Review: Paul Tough’s Impoverished Agenda for Helping Children Succeed

Courtesy Paul Tough
The mystery of Paul Tough’s new book Helping Children Succeed is how something with so many of the right ingredients — good intentions, good research, good writing — could go so wrong.

The chief problem is that Tough aims to address poverty but ignores the most straightforward method for doing so. Meanwhile, some of Tough’s preferred interventions have promise but by presenting an uneven view of the evidence he doesn’t always make a successful case for them.

The book is a mess conceptually and a mixed-bag empirically.

Helping Children Succeed is a follow-up to How Children Succeed, the bestseller that popularized the term “grit,” among other so-called non-cognitive skills — social and emotional abilities that contribute to success academically and in life but aren’t fully measured by standardized tests.

The new book is a brisk read at just under 120 pages, and in some ways is more ambitious than its predecessor, aiming to determine “what works and why” in helping poor kids achieve.

“Researchers have concluded that the primary mechanism through which children’s environments affect their development is stress,” Tough writes. “Certain environmental factors, experienced over time, produce unhealthy and sustained levels of stress in children, and those stressors, to an extent far greater than we previously understood, undermine healthy development, both physiological and psychological.”

Tough highlights interventions that he believes will ameliorate these challenges: home visits for poor families to improve parenting, better and expanded early childhood care and education, quality professional development for teachers, emphasis in schools on a “growth mindset” (the belief that one’s intelligence and ability can be consciously developed), adoption of “student-centered”–type pedagogies, and programs to help high schoolers develop self control.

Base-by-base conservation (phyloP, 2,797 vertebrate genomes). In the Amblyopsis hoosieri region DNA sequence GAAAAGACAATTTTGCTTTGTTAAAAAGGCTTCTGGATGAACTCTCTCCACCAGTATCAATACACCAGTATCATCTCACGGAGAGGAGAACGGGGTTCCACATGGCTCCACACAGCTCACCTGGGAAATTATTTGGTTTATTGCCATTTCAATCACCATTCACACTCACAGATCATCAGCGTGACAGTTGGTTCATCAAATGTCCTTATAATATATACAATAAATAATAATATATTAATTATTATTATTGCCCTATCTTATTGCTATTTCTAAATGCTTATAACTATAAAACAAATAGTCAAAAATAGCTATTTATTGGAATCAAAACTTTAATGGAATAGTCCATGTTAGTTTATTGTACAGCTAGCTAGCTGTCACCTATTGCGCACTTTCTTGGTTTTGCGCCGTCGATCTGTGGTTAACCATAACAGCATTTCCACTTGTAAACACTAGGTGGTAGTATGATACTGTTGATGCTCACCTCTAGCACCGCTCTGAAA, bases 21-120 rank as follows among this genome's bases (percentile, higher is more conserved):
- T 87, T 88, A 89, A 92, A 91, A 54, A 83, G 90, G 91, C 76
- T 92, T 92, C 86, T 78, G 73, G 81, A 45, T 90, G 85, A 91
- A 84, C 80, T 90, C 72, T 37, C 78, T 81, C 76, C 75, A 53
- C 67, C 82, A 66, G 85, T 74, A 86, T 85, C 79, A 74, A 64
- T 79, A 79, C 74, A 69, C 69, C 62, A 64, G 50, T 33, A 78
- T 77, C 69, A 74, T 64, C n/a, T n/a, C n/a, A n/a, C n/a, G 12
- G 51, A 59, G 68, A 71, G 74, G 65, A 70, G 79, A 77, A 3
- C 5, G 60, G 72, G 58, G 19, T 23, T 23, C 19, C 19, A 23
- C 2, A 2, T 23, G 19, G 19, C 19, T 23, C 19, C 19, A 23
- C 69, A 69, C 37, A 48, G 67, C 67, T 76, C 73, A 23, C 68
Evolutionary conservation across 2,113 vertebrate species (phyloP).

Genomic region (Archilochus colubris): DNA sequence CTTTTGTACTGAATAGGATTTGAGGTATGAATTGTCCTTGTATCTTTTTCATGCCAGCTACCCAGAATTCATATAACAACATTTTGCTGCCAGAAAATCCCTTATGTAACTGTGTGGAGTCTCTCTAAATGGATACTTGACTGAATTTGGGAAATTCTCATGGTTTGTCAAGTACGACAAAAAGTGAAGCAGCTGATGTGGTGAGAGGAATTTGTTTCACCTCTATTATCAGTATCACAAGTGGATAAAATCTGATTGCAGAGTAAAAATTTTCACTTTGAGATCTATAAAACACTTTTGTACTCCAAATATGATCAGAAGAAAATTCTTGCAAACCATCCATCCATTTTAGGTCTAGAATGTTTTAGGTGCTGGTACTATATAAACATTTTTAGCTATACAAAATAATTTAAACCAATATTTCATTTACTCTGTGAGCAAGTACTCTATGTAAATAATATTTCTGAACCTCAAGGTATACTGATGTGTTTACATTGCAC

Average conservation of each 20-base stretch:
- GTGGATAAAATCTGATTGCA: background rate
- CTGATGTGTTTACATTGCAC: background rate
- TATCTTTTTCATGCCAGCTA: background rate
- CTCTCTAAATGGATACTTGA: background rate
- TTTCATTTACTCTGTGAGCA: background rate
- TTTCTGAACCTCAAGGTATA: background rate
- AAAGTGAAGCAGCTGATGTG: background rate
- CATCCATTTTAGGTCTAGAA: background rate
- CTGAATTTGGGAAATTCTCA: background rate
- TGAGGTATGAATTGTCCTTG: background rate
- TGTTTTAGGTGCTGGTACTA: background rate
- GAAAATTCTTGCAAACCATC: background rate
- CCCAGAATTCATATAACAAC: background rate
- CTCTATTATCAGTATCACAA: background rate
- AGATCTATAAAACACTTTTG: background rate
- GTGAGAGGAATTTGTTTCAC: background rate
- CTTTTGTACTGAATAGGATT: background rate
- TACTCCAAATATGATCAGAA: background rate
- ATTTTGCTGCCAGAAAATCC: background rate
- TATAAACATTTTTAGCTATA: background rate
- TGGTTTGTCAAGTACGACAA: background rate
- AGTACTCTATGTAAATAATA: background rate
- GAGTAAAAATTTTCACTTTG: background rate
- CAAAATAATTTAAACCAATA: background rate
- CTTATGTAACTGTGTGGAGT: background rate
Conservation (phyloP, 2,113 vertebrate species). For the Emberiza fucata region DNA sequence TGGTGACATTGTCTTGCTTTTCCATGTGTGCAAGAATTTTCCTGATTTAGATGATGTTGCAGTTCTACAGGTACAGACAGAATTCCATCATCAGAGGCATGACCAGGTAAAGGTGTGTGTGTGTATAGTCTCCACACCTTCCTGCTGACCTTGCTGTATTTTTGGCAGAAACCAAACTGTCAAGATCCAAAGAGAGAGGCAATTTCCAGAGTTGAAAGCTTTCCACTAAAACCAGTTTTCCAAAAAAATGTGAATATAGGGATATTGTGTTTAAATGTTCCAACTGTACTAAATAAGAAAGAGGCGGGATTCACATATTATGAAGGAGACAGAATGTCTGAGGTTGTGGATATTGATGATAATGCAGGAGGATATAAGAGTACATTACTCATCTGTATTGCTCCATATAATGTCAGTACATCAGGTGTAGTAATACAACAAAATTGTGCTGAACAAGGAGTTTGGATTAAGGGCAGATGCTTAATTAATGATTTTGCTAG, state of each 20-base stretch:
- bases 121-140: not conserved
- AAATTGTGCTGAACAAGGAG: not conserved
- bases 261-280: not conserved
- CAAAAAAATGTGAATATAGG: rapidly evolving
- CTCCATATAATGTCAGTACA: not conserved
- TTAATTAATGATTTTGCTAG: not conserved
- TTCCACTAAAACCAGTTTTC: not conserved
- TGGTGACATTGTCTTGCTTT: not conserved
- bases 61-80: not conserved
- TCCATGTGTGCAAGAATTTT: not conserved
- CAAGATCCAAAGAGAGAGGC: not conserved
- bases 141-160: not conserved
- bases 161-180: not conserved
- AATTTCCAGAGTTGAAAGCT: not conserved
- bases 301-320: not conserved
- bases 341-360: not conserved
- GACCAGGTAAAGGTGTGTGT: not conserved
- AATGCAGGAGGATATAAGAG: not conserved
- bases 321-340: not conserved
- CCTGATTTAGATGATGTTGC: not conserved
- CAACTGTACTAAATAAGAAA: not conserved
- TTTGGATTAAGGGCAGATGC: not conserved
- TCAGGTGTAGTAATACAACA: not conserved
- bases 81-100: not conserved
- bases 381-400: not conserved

Helping Children Succeed is best when documenting the deleterious effects of poverty and highlighting promising, little-known educational programs. Tough’s discussion of early childhood interventions and Chicago’s Becoming A Man initiative strike me as particularly compelling.

But in a book with frequent claims that “the science tells us,” “psychologists say,” “studies have found,” and “research shows,” readers need to have confidence in the author’s command of the evidence. On some issues, though, Tough comes across as an unreliable narrator.

For instance, he praises “student-centered” pedagogical methods that emphasize “deeper learning” designed to “meet the demands of the 21st century American economy.” The research base for this approach is quite thin, though Tough does marshal a couple of (relatively unpersuasive1) studies in its favor.

He simply ignores the large literature showing the efficacy of teacher-led direct instruction, however, as well as E.D. Hirsch’s work on the importance of gaining a deep and specific body of academic knowledge2 — an approach that might not easily mesh with Tough’s preferred methods. Nor is there reference to studies showing mixed or disappointing results for student-centered instructional practices, particularly for struggling students.

Similarly, although Tough’s discussion of financial incentives — which he concludes are generally ineffective — highlights important research, it could have also included findings from several studies that have shown more promising results particularly for high school and college students.